Good evening! I observed a child, about thirteen years old, having a conversation with their grandmother in a bookstore. Grandmother was reviewing a book on a chosen topic – grandson said, “Grandma, you can “GOOGLE” that, so you don’t have to buy a book about it!” Grandmother responded, “Yes, I know that I can “GOOGLE” anything, but I want to look it up myself!” As a writer – when you want to learn about something – do you (a) ask “GOOGLE” – or – (b) take yourself to a library or book store – walk the aisle – study the title on the shelves – retrieve several titles on your topic from the shelf – compare the data gleaned from each source – choose the content that persuaded you most – borrow or purchase your chosen research tool – return home to conclude your manual research? Writers usually spend a lot of time researching, even small pieces, because we want to verify facts before we publish. Do you engage the librarians at your local library who have a wealth of knowledge? Do you dig deeply into the databases available at the library? We are very fortunate to have so many choices available to help us, as writers, complete our research on any topic.
Monthly Archives: February 2015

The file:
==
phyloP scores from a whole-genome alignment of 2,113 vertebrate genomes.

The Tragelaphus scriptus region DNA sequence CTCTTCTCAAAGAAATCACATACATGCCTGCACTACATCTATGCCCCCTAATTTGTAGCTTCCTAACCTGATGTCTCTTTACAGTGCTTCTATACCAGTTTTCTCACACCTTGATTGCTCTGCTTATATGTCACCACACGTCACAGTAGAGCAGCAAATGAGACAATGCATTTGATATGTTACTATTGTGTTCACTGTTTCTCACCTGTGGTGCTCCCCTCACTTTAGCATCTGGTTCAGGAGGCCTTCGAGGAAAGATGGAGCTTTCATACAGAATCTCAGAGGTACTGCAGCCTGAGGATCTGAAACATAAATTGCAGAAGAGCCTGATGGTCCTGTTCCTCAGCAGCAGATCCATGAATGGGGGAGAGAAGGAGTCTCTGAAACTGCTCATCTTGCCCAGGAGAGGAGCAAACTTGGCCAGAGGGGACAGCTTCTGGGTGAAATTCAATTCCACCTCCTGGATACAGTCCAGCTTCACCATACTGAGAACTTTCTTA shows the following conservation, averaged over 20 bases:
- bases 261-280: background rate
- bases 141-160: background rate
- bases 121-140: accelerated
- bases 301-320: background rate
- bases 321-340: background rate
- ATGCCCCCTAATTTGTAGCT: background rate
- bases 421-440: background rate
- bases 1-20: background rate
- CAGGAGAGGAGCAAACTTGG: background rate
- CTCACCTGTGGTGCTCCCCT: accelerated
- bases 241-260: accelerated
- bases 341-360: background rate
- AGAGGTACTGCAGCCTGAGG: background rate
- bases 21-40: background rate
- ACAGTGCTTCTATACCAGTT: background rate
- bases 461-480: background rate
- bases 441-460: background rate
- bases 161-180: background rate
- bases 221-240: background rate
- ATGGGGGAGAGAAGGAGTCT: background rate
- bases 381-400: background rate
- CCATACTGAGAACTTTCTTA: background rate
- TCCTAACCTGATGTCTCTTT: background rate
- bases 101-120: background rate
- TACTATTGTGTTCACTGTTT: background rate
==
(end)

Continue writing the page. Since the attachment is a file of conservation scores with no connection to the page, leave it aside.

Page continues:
Good evening! I am curious – what is your thought process before you begin a writing episode? I have learned that the answer to this question has a huge impact on word count results. When my thought process is an inspirational observation or memory – I produce a higher word count than when my thought process goes something like this – “I must write s-o-m-e-t-h-i-n-g today!” I use to have many days like that – they mostly resulted in low word count! After I began allowing observations to inspire my writing – I benefited with increased word count! I do not deny that I still have rare days that I default back to the above thought process – thankfully, very rare! This thought process can change many times throughout the day – have you ever reviewed a few pages and thought, “What was I thinking when I wrote that?” When I get sleepy and I, unwisely, finish a piece in progress – I get the pleasure of humoring myself with the results – because the words that drift onto my pages during a sleepy phase is subconscious thoughts – producing similar results as those that attempt to read my thoughts when I write with my smartphone or word processing program on auto-type mode — I giggle and think, “That is not what I meant to say!” Lol. Of course, I spend more time editing those pieces than I do when I write clear pages from my inspirational observations.